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Album Review

J.D. Allen's sophomore release features Orrin Evans on piano, Eric Revis on bass, and Gene Jackson on drums, with trumpeter Jeremy Pelt joining on three cuts. Listeners get a generous helping of original compositions — ten in all, along with a playful closing piece by Revis called "Question." Allen's tenor style can come so close to Blue Note-era Wayne Shorter as to be downright startling, but his writing shows signs of a refreshing originality. At his best, he can conjure moods of subtle and even breathtaking mystery, as on the rubato pieces "Queen Elisabeth" and "Pharoah's Children" or the dark, oddly constructed ballads "The Annex" and "House of Eugene." He also leads the band into free territory on "So Get Rid of the Midgets and Send in the Giants," and swings with gusto on tunes like "Action Jackson," "The Bitter Pill," and the opening "Our Man Revis." There's no mistaking Allen's immersion in the more adventurous side of '60s Blue Note, but he's clearly beginning to make significant, up-to-date statements of his own. ~ David R. Adler, Rovi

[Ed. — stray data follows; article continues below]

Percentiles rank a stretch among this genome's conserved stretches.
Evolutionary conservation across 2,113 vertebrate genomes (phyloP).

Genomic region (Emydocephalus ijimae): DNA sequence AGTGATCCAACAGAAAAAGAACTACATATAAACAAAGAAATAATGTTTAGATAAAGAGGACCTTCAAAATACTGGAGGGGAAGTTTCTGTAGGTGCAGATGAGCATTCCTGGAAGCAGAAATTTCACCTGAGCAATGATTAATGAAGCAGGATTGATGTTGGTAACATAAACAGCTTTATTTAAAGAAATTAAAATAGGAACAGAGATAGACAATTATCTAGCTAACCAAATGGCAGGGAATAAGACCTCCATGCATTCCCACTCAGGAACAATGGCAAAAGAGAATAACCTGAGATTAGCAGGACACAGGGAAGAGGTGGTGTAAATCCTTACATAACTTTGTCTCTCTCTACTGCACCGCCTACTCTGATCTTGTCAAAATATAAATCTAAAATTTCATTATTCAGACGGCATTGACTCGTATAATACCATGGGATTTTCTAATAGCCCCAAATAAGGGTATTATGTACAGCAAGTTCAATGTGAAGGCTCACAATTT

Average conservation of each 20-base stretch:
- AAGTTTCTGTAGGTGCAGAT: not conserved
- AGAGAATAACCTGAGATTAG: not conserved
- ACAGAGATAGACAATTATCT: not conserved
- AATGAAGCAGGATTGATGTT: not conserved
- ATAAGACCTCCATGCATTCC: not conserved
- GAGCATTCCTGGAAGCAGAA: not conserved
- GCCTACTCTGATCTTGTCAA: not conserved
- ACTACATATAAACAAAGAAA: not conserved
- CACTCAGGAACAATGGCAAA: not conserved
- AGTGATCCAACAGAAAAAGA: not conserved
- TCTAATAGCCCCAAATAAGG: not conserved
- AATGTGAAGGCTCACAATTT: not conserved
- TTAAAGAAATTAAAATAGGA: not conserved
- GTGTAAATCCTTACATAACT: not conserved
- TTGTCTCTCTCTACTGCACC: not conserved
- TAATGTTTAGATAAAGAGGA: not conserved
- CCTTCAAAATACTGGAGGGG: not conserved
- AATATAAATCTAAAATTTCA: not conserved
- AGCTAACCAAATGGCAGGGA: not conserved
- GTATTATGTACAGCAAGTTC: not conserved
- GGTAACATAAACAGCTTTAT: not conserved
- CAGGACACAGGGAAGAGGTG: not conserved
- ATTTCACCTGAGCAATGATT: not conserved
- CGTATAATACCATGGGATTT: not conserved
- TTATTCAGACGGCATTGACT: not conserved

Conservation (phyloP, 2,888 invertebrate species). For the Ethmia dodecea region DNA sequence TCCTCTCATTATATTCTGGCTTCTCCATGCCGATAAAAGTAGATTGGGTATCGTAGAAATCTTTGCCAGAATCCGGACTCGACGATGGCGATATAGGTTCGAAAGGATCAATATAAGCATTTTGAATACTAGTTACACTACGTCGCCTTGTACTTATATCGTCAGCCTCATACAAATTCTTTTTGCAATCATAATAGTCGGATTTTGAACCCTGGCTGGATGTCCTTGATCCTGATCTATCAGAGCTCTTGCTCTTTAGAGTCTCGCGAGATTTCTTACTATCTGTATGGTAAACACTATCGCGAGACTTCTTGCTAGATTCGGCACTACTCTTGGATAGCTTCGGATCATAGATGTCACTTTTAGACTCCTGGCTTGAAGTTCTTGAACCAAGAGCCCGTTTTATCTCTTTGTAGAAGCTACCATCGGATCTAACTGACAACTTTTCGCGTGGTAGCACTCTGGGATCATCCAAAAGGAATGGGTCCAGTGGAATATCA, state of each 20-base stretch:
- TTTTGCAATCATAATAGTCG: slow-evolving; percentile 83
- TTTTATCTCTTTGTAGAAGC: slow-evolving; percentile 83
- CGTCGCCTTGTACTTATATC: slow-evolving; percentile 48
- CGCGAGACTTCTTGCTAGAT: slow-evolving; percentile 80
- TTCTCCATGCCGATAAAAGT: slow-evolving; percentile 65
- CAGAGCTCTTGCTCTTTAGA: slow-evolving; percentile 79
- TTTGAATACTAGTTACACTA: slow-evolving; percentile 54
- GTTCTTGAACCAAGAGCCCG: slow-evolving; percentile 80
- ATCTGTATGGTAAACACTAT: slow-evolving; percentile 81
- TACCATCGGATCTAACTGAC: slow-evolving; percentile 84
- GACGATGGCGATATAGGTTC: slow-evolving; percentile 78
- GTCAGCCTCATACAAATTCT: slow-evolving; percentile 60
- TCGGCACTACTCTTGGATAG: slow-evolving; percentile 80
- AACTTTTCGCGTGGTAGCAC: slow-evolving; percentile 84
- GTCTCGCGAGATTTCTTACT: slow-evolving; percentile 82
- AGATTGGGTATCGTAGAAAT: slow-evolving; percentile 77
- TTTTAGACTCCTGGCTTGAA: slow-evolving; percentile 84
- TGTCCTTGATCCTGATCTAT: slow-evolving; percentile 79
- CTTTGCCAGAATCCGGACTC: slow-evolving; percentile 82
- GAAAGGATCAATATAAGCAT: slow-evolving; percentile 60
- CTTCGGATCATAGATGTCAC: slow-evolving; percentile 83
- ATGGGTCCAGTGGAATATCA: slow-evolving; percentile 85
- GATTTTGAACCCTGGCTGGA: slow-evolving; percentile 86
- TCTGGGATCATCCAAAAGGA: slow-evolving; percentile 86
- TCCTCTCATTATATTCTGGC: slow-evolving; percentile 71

Biography

Born: 1974 in Detroit, MI

Genre: Jazz

Years Active: '90s, '00s, '10s

Tenor saxophonist J.D. Allen was born in Detroit, MI, on December 11, 1972. He is a member of the third wave of Young Lion mainstream jazz players. As a young man, he was influenced by the great musicians who stayed in Detroit, but upon his arrival in New York City his real apprenticeship began, as he worked with such notables as George Cables, Betty Carter, Ron Carter, Jack DeJohnette, Frank Foster's Loud Minority big band, Butch Morris, David Murray, and Wallace Roney. His contemporary collaborators...
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